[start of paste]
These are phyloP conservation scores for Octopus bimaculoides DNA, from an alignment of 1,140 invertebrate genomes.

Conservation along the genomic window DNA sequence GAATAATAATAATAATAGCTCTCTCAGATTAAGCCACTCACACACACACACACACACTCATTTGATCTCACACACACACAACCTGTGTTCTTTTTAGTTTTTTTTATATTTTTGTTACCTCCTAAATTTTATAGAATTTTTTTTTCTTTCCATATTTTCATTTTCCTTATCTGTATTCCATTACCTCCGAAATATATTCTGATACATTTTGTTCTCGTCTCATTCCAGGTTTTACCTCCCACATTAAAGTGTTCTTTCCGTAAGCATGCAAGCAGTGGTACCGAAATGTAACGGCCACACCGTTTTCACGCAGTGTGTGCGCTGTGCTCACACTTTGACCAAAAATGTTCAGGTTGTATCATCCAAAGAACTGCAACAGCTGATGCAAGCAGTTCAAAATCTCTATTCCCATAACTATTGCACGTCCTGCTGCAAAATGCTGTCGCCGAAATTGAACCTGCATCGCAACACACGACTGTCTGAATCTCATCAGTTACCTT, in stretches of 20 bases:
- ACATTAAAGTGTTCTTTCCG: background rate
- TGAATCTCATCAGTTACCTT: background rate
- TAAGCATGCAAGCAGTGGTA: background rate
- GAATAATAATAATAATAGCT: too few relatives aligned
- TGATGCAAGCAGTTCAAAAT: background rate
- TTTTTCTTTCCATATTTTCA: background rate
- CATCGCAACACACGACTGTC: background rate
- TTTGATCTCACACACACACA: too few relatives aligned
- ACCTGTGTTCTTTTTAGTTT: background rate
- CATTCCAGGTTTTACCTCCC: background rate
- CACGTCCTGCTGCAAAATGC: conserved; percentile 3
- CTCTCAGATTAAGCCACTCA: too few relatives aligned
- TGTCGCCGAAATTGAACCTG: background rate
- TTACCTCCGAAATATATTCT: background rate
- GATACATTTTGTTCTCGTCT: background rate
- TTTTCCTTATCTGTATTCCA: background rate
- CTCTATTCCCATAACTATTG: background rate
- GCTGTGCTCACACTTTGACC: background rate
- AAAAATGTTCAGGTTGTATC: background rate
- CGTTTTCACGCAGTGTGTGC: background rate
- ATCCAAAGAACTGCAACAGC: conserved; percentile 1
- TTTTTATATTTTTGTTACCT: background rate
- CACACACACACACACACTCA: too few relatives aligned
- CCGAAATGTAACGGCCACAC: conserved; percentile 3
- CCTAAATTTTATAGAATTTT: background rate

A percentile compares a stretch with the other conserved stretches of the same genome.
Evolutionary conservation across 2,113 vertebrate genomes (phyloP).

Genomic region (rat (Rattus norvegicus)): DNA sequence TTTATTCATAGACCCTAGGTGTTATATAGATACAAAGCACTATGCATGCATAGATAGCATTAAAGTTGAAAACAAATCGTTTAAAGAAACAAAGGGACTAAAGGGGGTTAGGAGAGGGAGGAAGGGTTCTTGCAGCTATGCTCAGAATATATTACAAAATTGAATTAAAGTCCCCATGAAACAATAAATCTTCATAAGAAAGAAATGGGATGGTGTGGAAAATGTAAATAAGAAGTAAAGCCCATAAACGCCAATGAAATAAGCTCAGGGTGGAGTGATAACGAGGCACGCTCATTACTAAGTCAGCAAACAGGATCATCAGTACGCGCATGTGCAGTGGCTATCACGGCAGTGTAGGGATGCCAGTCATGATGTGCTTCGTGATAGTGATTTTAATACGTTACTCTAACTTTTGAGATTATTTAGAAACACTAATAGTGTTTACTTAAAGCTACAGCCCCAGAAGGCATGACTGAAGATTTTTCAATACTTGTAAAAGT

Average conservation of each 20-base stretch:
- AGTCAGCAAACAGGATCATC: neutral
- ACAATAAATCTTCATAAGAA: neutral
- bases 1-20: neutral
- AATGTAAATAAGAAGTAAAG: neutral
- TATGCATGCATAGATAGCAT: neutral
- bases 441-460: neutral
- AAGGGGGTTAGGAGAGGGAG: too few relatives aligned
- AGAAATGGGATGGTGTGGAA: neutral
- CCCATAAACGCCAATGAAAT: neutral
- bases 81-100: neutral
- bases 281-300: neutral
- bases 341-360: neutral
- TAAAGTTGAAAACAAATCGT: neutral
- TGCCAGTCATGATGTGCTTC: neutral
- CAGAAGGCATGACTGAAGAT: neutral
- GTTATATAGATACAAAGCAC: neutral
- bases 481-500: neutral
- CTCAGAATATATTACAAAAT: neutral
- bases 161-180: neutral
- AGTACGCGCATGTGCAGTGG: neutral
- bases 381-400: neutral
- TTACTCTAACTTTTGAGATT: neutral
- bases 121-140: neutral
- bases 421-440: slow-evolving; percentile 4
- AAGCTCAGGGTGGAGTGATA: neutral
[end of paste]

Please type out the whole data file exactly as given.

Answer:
These are phyloP conservation scores for Octopus bimaculoides DNA, from an alignment of 1,140 invertebrate genomes.

Conservation along the genomic window DNA sequence GAATAATAATAATAATAGCTCTCTCAGATTAAGCCACTCACACACACACACACACACTCATTTGATCTCACACACACACAACCTGTGTTCTTTTTAGTTTTTTTTATATTTTTGTTACCTCCTAAATTTTATAGAATTTTTTTTTCTTTCCATATTTTCATTTTCCTTATCTGTATTCCATTACCTCCGAAATATATTCTGATACATTTTGTTCTCGTCTCATTCCAGGTTTTACCTCCCACATTAAAGTGTTCTTTCCGTAAGCATGCAAGCAGTGGTACCGAAATGTAACGGCCACACCGTTTTCACGCAGTGTGTGCGCTGTGCTCACACTTTGACCAAAAATGTTCAGGTTGTATCATCCAAAGAACTGCAACAGCTGATGCAAGCAGTTCAAAATCTCTATTCCCATAACTATTGCACGTCCTGCTGCAAAATGCTGTCGCCGAAATTGAACCTGCATCGCAACACACGACTGTCTGAATCTCATCAGTTACCTT, in stretches of 20 bases:
- ACATTAAAGTGTTCTTTCCG: background rate
- TGAATCTCATCAGTTACCTT: background rate
- TAAGCATGCAAGCAGTGGTA: background rate
- GAATAATAATAATAATAGCT: too few relatives aligned
- TGATGCAAGCAGTTCAAAAT: background rate
- TTTTTCTTTCCATATTTTCA: background rate
- CATCGCAACACACGACTGTC: background rate
- TTTGATCTCACACACACACA: too few relatives aligned
- ACCTGTGTTCTTTTTAGTTT: background rate
- CATTCCAGGTTTTACCTCCC: background rate
- CACGTCCTGCTGCAAAATGC: conserved; percentile 3
- CTCTCAGATTAAGCCACTCA: too few relatives aligned
- TGTCGCCGAAATTGAACCTG: background rate
- TTACCTCCGAAATATATTCT: background rate
- GATACATTTTGTTCTCGTCT: background rate
- TTTTCCTTATCTGTATTCCA: background rate
- CTCTATTCCCATAACTATTG: background rate
- GCTGTGCTCACACTTTGACC: background rate
- AAAAATGTTCAGGTTGTATC: background rate
- CGTTTTCACGCAGTGTGTGC: background rate
- ATCCAAAGAACTGCAACAGC: conserved; percentile 1
- TTTTTATATTTTTGTTACCT: background rate
- CACACACACACACACACTCA: too few relatives aligned
- CCGAAATGTAACGGCCACAC: conserved; percentile 3
- CCTAAATTTTATAGAATTTT: background rate

A percentile compares a stretch with the other conserved stretches of the same genome.
Evolutionary conservation across 2,113 vertebrate genomes (phyloP).

Genomic region (rat (Rattus norvegicus)): DNA sequence TTTATTCATAGACCCTAGGTGTTATATAGATACAAAGCACTATGCATGCATAGATAGCATTAAAGTTGAAAACAAATCGTTTAAAGAAACAAAGGGACTAAAGGGGGTTAGGAGAGGGAGGAAGGGTTCTTGCAGCTATGCTCAGAATATATTACAAAATTGAATTAAAGTCCCCATGAAACAATAAATCTTCATAAGAAAGAAATGGGATGGTGTGGAAAATGTAAATAAGAAGTAAAGCCCATAAACGCCAATGAAATAAGCTCAGGGTGGAGTGATAACGAGGCACGCTCATTACTAAGTCAGCAAACAGGATCATCAGTACGCGCATGTGCAGTGGCTATCACGGCAGTGTAGGGATGCCAGTCATGATGTGCTTCGTGATAGTGATTTTAATACGTTACTCTAACTTTTGAGATTATTTAGAAACACTAATAGTGTTTACTTAAAGCTACAGCCCCAGAAGGCATGACTGAAGATTTTTCAATACTTGTAAAAGT

Average conservation of each 20-base stretch:
- AGTCAGCAAACAGGATCATC: neutral
- ACAATAAATCTTCATAAGAA: neutral
- bases 1-20: neutral
- AATGTAAATAAGAAGTAAAG: neutral
- TATGCATGCATAGATAGCAT: neutral
- bases 441-460: neutral
- AAGGGGGTTAGGAGAGGGAG: too few relatives aligned
- AGAAATGGGATGGTGTGGAA: neutral
- CCCATAAACGCCAATGAAAT: neutral
- bases 81-100: neutral
- bases 281-300: neutral
- bases 341-360: neutral
- TAAAGTTGAAAACAAATCGT: neutral
- TGCCAGTCATGATGTGCTTC: neutral
- CAGAAGGCATGACTGAAGAT: neutral
- GTTATATAGATACAAAGCAC: neutral
- bases 481-500: neutral
- CTCAGAATATATTACAAAAT: neutral
- bases 161-180: neutral
- AGTACGCGCATGTGCAGTGG: neutral
- bases 381-400: neutral
- TTACTCTAACTTTTGAGATT: neutral
- bases 121-140: neutral
- bases 421-440: slow-evolving; percentile 4
- AAGCTCAGGGTGGAGTGATA: neutral